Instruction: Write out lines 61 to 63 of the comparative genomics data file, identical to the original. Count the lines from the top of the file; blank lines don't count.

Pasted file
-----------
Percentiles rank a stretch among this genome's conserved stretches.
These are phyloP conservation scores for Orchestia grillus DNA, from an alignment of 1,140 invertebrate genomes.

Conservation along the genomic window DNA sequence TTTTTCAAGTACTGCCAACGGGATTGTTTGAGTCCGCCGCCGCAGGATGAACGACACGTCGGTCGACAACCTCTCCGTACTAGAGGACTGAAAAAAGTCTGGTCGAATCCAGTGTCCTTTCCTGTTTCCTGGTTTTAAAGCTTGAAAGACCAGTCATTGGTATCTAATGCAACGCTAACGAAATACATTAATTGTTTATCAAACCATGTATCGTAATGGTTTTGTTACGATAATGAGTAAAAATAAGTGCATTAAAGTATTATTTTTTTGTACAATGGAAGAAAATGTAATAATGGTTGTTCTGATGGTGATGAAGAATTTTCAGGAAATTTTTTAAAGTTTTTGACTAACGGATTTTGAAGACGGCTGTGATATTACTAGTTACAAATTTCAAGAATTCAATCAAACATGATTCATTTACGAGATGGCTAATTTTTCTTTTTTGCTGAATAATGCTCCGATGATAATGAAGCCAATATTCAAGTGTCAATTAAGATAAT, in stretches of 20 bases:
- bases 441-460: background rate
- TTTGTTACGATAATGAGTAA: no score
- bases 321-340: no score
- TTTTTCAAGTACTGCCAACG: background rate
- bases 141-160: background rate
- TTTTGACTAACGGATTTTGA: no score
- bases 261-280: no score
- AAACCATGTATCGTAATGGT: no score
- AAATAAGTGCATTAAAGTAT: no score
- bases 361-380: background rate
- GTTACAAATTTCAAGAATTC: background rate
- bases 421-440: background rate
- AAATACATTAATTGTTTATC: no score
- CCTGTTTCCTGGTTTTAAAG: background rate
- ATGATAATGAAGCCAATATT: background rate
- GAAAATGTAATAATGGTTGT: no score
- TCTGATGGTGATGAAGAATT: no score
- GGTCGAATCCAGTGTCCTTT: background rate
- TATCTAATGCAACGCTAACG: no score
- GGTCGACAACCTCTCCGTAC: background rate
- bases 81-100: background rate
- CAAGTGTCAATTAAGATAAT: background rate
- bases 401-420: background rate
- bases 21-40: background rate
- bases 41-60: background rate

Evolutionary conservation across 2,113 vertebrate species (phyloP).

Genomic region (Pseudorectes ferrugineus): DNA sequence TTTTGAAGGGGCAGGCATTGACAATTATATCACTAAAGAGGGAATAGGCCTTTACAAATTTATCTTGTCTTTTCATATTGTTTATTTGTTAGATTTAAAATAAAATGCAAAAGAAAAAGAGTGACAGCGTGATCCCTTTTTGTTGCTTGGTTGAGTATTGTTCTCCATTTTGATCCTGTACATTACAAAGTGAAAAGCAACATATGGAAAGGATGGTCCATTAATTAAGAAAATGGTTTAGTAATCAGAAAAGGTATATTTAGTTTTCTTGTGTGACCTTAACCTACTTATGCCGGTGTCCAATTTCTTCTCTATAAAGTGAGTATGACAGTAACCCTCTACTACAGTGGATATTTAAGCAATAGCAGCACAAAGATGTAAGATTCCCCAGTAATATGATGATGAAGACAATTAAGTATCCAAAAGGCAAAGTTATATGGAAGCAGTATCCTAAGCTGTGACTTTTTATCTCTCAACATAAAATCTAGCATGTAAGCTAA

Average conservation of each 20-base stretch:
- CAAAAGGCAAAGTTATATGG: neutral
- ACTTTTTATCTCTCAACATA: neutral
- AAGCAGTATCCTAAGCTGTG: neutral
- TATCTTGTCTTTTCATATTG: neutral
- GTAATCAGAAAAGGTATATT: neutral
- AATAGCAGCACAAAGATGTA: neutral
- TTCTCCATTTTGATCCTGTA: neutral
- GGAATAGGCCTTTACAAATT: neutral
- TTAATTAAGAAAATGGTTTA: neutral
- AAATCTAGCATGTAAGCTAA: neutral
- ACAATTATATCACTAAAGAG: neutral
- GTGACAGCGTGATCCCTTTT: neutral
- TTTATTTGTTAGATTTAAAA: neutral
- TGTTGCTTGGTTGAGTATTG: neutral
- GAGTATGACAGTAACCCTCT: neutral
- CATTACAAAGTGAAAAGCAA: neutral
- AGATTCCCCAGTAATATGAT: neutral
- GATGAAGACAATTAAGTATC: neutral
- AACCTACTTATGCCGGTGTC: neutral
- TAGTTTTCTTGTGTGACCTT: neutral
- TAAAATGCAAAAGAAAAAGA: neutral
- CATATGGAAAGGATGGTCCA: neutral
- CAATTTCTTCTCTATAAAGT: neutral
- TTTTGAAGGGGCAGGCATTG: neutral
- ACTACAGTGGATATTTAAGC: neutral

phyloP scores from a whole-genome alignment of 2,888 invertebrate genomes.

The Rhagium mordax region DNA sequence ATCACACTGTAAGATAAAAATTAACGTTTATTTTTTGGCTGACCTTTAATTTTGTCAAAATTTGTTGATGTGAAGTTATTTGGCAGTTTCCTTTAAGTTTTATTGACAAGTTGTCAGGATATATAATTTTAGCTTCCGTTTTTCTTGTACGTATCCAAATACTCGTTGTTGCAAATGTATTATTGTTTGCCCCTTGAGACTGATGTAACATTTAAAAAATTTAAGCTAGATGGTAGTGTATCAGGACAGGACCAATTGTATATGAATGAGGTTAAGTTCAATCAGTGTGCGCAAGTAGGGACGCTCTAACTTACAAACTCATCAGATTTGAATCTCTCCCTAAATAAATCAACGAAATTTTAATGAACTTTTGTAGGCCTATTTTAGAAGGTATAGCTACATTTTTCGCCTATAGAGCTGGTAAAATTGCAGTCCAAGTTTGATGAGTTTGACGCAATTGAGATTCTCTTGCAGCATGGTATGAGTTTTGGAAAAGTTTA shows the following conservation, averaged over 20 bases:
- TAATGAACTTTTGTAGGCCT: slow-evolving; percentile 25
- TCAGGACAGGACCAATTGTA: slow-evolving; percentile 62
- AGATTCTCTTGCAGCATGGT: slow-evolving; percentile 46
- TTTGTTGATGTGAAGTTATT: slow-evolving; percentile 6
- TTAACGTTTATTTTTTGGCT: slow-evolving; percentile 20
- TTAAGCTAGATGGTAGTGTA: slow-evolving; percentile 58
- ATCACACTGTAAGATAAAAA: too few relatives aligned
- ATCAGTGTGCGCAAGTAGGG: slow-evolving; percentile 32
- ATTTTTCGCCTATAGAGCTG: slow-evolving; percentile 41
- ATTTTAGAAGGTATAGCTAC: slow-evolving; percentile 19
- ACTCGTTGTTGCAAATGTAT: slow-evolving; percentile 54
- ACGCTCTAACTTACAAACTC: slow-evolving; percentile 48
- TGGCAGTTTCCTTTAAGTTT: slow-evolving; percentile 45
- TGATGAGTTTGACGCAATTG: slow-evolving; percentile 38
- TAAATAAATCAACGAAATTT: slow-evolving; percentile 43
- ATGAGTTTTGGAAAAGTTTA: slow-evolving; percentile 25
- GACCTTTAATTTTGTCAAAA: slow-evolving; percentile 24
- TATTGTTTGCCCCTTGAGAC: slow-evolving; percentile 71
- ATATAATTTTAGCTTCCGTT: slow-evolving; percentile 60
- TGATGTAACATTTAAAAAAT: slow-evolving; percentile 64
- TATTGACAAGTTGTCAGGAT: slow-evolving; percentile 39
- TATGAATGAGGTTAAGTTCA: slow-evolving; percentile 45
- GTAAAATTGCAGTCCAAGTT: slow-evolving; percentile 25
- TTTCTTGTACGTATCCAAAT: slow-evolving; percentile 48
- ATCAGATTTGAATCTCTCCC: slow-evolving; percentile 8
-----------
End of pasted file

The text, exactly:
- AGATTCTCTTGCAGCATGGT: slow-evolving; percentile 46
- TTTGTTGATGTGAAGTTATT: slow-evolving; percentile 6
- TTAACGTTTATTTTTTGGCT: slow-evolving; percentile 20